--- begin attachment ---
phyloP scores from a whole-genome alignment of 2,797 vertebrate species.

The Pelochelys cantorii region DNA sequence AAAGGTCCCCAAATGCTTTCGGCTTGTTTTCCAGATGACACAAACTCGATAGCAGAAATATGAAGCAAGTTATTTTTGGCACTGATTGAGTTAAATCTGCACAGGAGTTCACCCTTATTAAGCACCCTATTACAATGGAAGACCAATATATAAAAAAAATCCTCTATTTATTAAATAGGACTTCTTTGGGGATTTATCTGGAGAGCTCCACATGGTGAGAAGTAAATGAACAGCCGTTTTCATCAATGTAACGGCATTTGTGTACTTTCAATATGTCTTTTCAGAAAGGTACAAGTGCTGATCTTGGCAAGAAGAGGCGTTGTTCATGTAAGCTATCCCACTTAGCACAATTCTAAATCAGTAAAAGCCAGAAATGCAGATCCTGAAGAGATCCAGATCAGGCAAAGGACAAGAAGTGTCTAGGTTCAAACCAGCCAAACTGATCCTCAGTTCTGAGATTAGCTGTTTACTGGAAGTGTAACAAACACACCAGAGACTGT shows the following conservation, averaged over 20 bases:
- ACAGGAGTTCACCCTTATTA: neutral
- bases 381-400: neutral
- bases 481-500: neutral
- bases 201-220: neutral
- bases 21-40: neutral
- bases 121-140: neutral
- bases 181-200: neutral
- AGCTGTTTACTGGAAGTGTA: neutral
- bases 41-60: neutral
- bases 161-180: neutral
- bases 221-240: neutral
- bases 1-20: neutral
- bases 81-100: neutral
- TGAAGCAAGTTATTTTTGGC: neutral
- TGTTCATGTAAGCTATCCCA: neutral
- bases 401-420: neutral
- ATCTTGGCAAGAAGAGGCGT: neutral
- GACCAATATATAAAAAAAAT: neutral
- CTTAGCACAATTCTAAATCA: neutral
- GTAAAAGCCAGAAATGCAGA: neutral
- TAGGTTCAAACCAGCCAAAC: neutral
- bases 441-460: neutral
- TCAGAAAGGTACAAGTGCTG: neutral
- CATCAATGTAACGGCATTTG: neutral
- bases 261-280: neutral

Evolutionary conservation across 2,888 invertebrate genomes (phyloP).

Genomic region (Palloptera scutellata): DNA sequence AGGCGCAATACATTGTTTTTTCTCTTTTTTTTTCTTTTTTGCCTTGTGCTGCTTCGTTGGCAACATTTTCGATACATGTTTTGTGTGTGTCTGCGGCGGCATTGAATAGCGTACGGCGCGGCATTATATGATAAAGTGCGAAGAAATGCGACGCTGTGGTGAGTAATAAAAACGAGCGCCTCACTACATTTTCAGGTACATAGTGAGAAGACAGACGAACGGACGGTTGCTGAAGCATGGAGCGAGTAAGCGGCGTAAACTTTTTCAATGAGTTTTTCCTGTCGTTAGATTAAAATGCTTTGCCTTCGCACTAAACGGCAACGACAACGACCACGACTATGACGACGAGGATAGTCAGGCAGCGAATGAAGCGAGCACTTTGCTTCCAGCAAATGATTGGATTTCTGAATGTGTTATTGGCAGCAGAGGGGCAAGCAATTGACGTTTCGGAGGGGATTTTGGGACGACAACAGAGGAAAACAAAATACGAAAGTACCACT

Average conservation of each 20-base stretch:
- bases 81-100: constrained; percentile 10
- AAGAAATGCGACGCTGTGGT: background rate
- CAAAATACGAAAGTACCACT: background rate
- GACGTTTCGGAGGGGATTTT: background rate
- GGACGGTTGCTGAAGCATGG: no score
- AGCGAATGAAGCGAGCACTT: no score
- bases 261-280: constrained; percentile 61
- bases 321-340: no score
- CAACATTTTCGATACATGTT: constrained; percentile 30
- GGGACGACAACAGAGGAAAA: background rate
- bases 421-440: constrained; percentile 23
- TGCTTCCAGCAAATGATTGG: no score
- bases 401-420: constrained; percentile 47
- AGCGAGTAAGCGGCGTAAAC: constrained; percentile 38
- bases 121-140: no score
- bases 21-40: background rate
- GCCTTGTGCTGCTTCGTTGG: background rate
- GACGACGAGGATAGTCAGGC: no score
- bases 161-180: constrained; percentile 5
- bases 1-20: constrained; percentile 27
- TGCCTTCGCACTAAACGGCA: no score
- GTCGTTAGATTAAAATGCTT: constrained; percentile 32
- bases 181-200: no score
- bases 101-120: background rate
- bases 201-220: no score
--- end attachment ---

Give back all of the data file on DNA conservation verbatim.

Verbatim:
phyloP scores from a whole-genome alignment of 2,797 vertebrate species.

The Pelochelys cantorii region DNA sequence AAAGGTCCCCAAATGCTTTCGGCTTGTTTTCCAGATGACACAAACTCGATAGCAGAAATATGAAGCAAGTTATTTTTGGCACTGATTGAGTTAAATCTGCACAGGAGTTCACCCTTATTAAGCACCCTATTACAATGGAAGACCAATATATAAAAAAAATCCTCTATTTATTAAATAGGACTTCTTTGGGGATTTATCTGGAGAGCTCCACATGGTGAGAAGTAAATGAACAGCCGTTTTCATCAATGTAACGGCATTTGTGTACTTTCAATATGTCTTTTCAGAAAGGTACAAGTGCTGATCTTGGCAAGAAGAGGCGTTGTTCATGTAAGCTATCCCACTTAGCACAATTCTAAATCAGTAAAAGCCAGAAATGCAGATCCTGAAGAGATCCAGATCAGGCAAAGGACAAGAAGTGTCTAGGTTCAAACCAGCCAAACTGATCCTCAGTTCTGAGATTAGCTGTTTACTGGAAGTGTAACAAACACACCAGAGACTGT shows the following conservation, averaged over 20 bases:
- ACAGGAGTTCACCCTTATTA: neutral
- bases 381-400: neutral
- bases 481-500: neutral
- bases 201-220: neutral
- bases 21-40: neutral
- bases 121-140: neutral
- bases 181-200: neutral
- AGCTGTTTACTGGAAGTGTA: neutral
- bases 41-60: neutral
- bases 161-180: neutral
- bases 221-240: neutral
- bases 1-20: neutral
- bases 81-100: neutral
- TGAAGCAAGTTATTTTTGGC: neutral
- TGTTCATGTAAGCTATCCCA: neutral
- bases 401-420: neutral
- ATCTTGGCAAGAAGAGGCGT: neutral
- GACCAATATATAAAAAAAAT: neutral
- CTTAGCACAATTCTAAATCA: neutral
- GTAAAAGCCAGAAATGCAGA: neutral
- TAGGTTCAAACCAGCCAAAC: neutral
- bases 441-460: neutral
- TCAGAAAGGTACAAGTGCTG: neutral
- CATCAATGTAACGGCATTTG: neutral
- bases 261-280: neutral

Evolutionary conservation across 2,888 invertebrate genomes (phyloP).

Genomic region (Palloptera scutellata): DNA sequence AGGCGCAATACATTGTTTTTTCTCTTTTTTTTTCTTTTTTGCCTTGTGCTGCTTCGTTGGCAACATTTTCGATACATGTTTTGTGTGTGTCTGCGGCGGCATTGAATAGCGTACGGCGCGGCATTATATGATAAAGTGCGAAGAAATGCGACGCTGTGGTGAGTAATAAAAACGAGCGCCTCACTACATTTTCAGGTACATAGTGAGAAGACAGACGAACGGACGGTTGCTGAAGCATGGAGCGAGTAAGCGGCGTAAACTTTTTCAATGAGTTTTTCCTGTCGTTAGATTAAAATGCTTTGCCTTCGCACTAAACGGCAACGACAACGACCACGACTATGACGACGAGGATAGTCAGGCAGCGAATGAAGCGAGCACTTTGCTTCCAGCAAATGATTGGATTTCTGAATGTGTTATTGGCAGCAGAGGGGCAAGCAATTGACGTTTCGGAGGGGATTTTGGGACGACAACAGAGGAAAACAAAATACGAAAGTACCACT

Average conservation of each 20-base stretch:
- bases 81-100: constrained; percentile 10
- AAGAAATGCGACGCTGTGGT: background rate
- CAAAATACGAAAGTACCACT: background rate
- GACGTTTCGGAGGGGATTTT: background rate
- GGACGGTTGCTGAAGCATGG: no score
- AGCGAATGAAGCGAGCACTT: no score
- bases 261-280: constrained; percentile 61
- bases 321-340: no score
- CAACATTTTCGATACATGTT: constrained; percentile 30
- GGGACGACAACAGAGGAAAA: background rate
- bases 421-440: constrained; percentile 23
- TGCTTCCAGCAAATGATTGG: no score
- bases 401-420: constrained; percentile 47
- AGCGAGTAAGCGGCGTAAAC: constrained; percentile 38
- bases 121-140: no score
- bases 21-40: background rate
- GCCTTGTGCTGCTTCGTTGG: background rate
- GACGACGAGGATAGTCAGGC: no score
- bases 161-180: constrained; percentile 5
- bases 1-20: constrained; percentile 27
- TGCCTTCGCACTAAACGGCA: no score
- GTCGTTAGATTAAAATGCTT: constrained; percentile 32
- bases 181-200: no score
- bases 101-120: background rate
- bases 201-220: no score